Whenever commentators mention entrepreneurs in Kenya becoming competitive, it is always in the context of export business. That is okay. Foreign currency is really good. But they should not forget most business people operate for the local market.
And great thing, there are over 50 million Kenyans right now. Yeah. Is that too much Kenyans for this world? Wait till you hear that, soon, there will be more Nigerians than there are Americans.
Population, market size let’s talk about that another time. Most of all small businesses in Kenya are ever told about becoming competitive is to have unique ideas. Okay. But that is only an opening move. I don’t care how good you are, you’re not winning a chess match in one move. You know you have to think, move forward, move backwards before you get to retire early as the successful business lady. Is there a shortcut though, to make this easier? Yes.
One thing (it’s really four) is to know what your competitors are doing behind the scenes. C’mon, we all want to know why he or she is on the podium, on the cover page and not me. Instead of buying into the rumors that they slept their way to the top, or whatever, you can peek behind the scenes to get clues and learn. But, obviously, competitors are harder to spy on than your current boyfriend, harder to stalk than your ex-boyfriend.
Business can be nuanced. When we hear cost, we almost always think of cost cutting. That’s late and reactive. All the fun your competitors are having is in cost control. This is one of the things entrepreneurs do better than many other people – support privatization of Government-run companies in Kenya.
As you know, increasing revenue is matched by increasing costs. If December is going to be good for you, you’ll need temporary employees you have to pay for example. This a clearly defined cost. Others, like depreciation, are hidden. You have to learn to slow down rising costs by measures like buying second hand, outsourcing and negotiating longer repayment terms with those pesky suppliers.
Being a keeper
Everybody wants to be wanted. Even entrepreneurs. These ones want both customers and employees to be ride-and-die for them. Your competitors have achieved this kind of retention. You have to give something back, though.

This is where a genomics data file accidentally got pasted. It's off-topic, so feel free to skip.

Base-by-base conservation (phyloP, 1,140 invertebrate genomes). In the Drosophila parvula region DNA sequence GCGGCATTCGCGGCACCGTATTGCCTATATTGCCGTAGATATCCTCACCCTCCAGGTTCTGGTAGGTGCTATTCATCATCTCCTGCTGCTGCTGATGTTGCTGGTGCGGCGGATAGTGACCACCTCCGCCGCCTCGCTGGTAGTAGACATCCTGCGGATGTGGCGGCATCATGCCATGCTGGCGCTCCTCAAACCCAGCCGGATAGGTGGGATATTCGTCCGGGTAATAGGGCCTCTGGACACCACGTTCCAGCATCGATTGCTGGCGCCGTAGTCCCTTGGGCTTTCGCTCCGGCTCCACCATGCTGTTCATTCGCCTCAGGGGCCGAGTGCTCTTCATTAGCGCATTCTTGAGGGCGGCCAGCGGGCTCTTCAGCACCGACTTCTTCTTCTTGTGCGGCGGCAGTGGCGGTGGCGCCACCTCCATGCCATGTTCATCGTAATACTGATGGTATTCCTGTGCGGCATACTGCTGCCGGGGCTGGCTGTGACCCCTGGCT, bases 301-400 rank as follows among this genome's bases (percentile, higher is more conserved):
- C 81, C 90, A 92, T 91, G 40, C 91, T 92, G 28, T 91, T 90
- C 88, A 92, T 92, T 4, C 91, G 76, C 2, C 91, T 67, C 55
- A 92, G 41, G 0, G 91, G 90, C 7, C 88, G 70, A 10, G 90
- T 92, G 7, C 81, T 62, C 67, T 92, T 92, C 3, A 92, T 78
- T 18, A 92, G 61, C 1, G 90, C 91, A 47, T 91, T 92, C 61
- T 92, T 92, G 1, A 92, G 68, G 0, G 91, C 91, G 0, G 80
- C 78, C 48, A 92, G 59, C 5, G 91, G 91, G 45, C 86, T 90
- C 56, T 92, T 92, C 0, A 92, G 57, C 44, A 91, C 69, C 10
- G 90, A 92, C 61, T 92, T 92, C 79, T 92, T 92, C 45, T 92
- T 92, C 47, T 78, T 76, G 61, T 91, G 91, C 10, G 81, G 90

Business is too competitive to rely on one-off customers. Even if you are located at Tom Mboya street, after sunset, you’re still contending with new entrants into your industry daily. Who told you to tell unemployed youth to become “job creators?” You need to focus on increasing repeat customers. You also don’t want to waste time losing employees. For newer ones, you got to recruit well, train them and be patient for them to learn the ropes. I don’t care how nice you are. Meanwhile, your competitors are focused on the market – yet we’re here rooting for you.
Isn’t this why we hate them? Everything works out for them. They can even be implicated in the murder of a girl, and still get to hang out with the Deputy President. Like your competition, you should relegate challenges of running a business in Kenya, and appreciate the potential to grow that is infront of you.
That’s not enough. You should also accept that the payoff of getting better is ever reducing. Not that way. Every time you improve, it becomes harder and more expensive to find another level to move up to. Unless you’re a clique like Kenyan TV stations, you have no option but to push yourself to find that extra for you. Why? Your competitors keep finding it to stay ahead. What do they have that you don’t?
Okay, women entrepreneurs are always right. But some are more right than others. This is in how they manage their businesses. One mistake we make in Kenya, nowadays, is equate the MBA to management talent. Can we just agree our favorite President, Kibaki, called it wrong with free market type education?
Coordinating business activities is a skill in of itself. You may not quite have it in the right dose, so you get help. We know that entrepreneurs have different areas to be good at. For management, it isn’t just about being followed when you dish orders. There is always knowing what other problem is causing your prevailing problem. No, I refuse, it’s not the economy. It’s never and will never be good, except if you are rich 😉